The following is the text of a news release from the Society of Naval Architects and Marine Engineers (SNAME):
(ALEXANDRIA, Va.) — SNAME is offering continuing education courses in conjunction with the World Maritime Technology Conference (WMTC) on Nov. 3 in Providence, R.I.
The sessions are scheduled from 8 a.m. to 5 p.m. (time subject to change depending on instructor) and will be held in the Rhode Island Convention Center meeting rooms. The cost is $210 for members, $410 for non-members and $100 for students.
Here is a look at the courses:
Practical Seakeeping — Ed Lewandowski
This course will provide the background necessary to understand and develop seakeeping specifications and reports. After a general discussion of performance requirements, the specification of the wave environment will be described, including definitions of sea states and wave spectra as well as identification of sources of data. Determination of the ship response to the waves will next be explored, including use of model tests and prediction tools. The most commonly used tools will be described and compared. Quantitative measures of seakeeping performance, including absolute and relative motions, motions-at-a-point, slamming, MSI and MII, will be defined. Use of these quantitative measures in conjunction with performance criteria for the development of operability indices will be explained. Several examples will be considered, including a detailed examination of a seakeeping test report and development of an operability index. Practical methods to assess nonlinear vertical bending moments, fatigue, and parametric rolling, and special seakeeping assessment methods applicable to planing craft, will be discussed.
Familiarity with basic naval architecture is assumed. Note that the theory of ship motions will not be developed in this course; the emphasis is on the understanding and practical use of the input and output of the available prediction tools.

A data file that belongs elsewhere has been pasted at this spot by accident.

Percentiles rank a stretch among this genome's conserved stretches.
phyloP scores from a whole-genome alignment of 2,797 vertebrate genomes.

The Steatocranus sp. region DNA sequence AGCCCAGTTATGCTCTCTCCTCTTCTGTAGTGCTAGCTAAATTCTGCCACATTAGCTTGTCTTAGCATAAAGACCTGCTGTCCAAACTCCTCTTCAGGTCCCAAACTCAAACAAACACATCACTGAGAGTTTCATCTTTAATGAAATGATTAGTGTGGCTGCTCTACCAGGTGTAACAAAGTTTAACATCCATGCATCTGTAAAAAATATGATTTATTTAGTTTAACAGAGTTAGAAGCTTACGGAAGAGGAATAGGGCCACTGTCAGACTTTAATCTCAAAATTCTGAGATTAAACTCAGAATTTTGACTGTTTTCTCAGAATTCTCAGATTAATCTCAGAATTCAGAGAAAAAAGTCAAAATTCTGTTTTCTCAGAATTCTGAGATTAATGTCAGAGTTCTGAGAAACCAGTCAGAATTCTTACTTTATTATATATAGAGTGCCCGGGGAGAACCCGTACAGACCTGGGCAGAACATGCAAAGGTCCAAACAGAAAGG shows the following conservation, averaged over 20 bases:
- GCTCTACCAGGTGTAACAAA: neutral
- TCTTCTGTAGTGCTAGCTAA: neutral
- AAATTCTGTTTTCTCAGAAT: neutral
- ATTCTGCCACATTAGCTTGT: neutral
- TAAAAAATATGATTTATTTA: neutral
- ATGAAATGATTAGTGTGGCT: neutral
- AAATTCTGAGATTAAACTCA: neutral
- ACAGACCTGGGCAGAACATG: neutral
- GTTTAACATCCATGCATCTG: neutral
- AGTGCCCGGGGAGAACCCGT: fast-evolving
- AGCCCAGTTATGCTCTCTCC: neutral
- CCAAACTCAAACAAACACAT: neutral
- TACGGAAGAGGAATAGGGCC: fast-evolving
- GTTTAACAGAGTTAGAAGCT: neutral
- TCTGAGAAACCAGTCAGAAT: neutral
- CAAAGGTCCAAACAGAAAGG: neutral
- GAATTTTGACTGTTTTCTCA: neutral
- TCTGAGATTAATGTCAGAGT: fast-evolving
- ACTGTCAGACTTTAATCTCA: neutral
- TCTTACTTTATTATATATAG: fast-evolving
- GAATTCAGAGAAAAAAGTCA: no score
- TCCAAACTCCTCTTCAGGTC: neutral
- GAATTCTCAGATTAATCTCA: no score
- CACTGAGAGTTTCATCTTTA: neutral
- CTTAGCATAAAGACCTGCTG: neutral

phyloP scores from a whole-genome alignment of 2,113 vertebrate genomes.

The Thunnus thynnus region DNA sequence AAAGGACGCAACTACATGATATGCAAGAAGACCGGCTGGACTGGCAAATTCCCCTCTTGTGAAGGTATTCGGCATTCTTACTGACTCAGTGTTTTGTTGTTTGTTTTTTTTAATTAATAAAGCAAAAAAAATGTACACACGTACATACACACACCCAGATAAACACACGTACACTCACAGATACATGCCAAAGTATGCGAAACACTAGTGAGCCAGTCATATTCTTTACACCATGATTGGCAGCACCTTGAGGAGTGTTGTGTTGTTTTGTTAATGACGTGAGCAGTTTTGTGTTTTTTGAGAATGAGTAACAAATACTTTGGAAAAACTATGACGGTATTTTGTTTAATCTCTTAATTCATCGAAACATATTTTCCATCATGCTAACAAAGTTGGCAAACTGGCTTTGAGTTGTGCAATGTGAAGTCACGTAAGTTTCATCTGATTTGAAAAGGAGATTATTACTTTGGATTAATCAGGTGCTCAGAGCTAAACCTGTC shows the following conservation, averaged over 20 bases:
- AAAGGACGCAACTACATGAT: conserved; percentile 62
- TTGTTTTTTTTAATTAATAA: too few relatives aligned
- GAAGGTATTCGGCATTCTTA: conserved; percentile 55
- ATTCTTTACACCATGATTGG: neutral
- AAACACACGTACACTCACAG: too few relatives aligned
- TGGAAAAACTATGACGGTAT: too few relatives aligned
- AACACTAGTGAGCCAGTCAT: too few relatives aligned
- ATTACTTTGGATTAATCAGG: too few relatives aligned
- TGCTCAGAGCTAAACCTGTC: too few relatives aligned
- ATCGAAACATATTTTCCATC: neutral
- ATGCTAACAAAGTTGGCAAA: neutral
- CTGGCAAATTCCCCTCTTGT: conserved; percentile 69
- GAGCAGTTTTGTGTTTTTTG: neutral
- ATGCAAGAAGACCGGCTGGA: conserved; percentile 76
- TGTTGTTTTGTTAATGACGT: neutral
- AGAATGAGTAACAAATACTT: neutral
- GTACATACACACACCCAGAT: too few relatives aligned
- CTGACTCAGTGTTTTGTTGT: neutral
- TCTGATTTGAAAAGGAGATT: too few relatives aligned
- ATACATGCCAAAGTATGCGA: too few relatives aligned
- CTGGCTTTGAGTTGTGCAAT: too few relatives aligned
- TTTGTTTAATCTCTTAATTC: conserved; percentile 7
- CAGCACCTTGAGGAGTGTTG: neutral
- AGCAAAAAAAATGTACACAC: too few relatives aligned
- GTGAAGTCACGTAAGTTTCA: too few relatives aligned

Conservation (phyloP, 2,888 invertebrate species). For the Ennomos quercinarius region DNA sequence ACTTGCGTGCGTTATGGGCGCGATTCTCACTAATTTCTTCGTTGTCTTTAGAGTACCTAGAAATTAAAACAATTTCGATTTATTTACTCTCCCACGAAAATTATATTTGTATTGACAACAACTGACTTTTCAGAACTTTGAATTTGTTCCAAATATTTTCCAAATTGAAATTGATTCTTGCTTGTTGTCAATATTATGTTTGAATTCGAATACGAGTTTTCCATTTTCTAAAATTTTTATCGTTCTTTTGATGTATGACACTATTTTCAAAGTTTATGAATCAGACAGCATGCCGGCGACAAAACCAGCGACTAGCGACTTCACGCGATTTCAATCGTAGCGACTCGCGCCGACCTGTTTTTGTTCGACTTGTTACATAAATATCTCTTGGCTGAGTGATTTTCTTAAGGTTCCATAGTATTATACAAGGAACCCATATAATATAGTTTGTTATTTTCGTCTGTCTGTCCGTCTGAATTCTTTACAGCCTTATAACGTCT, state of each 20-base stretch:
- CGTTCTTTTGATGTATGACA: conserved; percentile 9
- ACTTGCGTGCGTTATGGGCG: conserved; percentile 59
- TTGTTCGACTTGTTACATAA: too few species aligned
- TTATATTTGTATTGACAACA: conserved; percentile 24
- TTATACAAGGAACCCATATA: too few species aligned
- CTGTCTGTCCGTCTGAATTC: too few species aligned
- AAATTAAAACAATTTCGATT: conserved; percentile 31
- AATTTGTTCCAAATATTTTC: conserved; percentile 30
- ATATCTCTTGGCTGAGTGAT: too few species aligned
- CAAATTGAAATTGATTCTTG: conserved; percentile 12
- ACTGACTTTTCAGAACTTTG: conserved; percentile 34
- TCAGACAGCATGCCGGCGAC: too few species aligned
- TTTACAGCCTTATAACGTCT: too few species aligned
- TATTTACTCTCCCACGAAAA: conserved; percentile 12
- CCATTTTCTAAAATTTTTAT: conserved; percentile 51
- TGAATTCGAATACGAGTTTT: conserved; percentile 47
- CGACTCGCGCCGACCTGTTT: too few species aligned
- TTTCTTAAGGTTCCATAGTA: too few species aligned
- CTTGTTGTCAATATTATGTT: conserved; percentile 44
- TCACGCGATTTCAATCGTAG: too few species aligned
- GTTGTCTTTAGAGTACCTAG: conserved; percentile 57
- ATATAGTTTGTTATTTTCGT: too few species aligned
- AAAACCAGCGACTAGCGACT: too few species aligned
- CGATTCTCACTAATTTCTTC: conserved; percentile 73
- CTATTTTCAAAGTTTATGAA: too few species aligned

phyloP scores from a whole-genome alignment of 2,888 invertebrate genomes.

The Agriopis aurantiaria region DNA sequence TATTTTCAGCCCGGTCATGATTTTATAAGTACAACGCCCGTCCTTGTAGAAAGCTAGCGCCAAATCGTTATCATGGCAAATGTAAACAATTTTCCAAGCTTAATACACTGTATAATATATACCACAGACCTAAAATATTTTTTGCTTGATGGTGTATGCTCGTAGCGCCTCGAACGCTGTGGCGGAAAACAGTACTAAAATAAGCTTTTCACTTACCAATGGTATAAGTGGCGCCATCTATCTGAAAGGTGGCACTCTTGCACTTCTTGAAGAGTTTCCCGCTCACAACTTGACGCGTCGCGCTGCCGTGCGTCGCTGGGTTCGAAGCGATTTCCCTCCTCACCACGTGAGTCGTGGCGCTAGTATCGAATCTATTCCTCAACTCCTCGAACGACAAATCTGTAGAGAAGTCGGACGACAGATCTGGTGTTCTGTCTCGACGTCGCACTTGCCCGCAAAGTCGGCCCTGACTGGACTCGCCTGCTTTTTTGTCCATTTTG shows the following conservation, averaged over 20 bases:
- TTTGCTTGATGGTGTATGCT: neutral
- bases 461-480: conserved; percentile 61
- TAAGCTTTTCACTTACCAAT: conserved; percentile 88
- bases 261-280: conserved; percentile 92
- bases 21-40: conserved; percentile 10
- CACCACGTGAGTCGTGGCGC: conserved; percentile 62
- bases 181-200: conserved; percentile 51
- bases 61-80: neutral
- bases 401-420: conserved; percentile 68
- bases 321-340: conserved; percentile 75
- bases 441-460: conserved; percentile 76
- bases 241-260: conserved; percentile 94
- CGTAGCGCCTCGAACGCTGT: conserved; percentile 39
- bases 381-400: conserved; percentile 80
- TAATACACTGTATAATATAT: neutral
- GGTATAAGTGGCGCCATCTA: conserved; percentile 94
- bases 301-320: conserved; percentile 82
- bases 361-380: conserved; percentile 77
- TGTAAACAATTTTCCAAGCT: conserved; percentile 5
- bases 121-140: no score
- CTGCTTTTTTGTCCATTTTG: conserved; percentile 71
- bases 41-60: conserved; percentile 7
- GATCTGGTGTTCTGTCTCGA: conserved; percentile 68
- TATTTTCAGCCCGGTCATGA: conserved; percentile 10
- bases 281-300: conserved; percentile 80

Early Phase Ship Design — Sean Walsh and Ben Capuco
This course is an overview of the early stage ship-design process, encompassing feasibility studies and preliminary design to show how an integrated ship design is developed, starting with a statement of the owner's requirements, proceeding through the development and refinement of the requirements by means of ship feasibility studies and, finally, to the development a fully integrated preliminary design that satisfies all requirements. Topics addressed include preliminary performance studies, ship synthesis models; hull, machinery, combat systems, and systems engineering analyses, trade-off studies, design integration; and notes on the design of specific ship types, including high-performance ships. The course is of value to engineers new to the field in ship design or already working in the field but not familiar with the early-stage design process. It will also be a refresher course for those naval architects and marine engineers wishing to update their skills in early phase ship design. All participants will be provided with copies of the instructor's presentation slides as well as a certificate of completion. Opportunities will be available for discussion between learners and the lecturers.
Yacht Design — Dr. Bob Beck and Kevin Maki
This course will focus on the design of displacement sailing yachts. Forces and moments acting on the yacht will be discussed leading to yacht performance analysis using speed polar plots. Methods of analysis to predict the different forces and moments will be presented including airfoil theory, keel and rudder design, yacht model testing, and sail design. A spreadsheet based velocity prediction program that computes speed polar diagrams will be given out in class. The course will draw heavily on the textbook "Principles of Yacht Design" by Lars Larsson, Rolf E Eliasson and Michal Orych, Fourth Edition, 2014.
For more information, contact Alana Alissa Yoshiko Anderson at firstname.lastname@example.org or (703) 997-6705.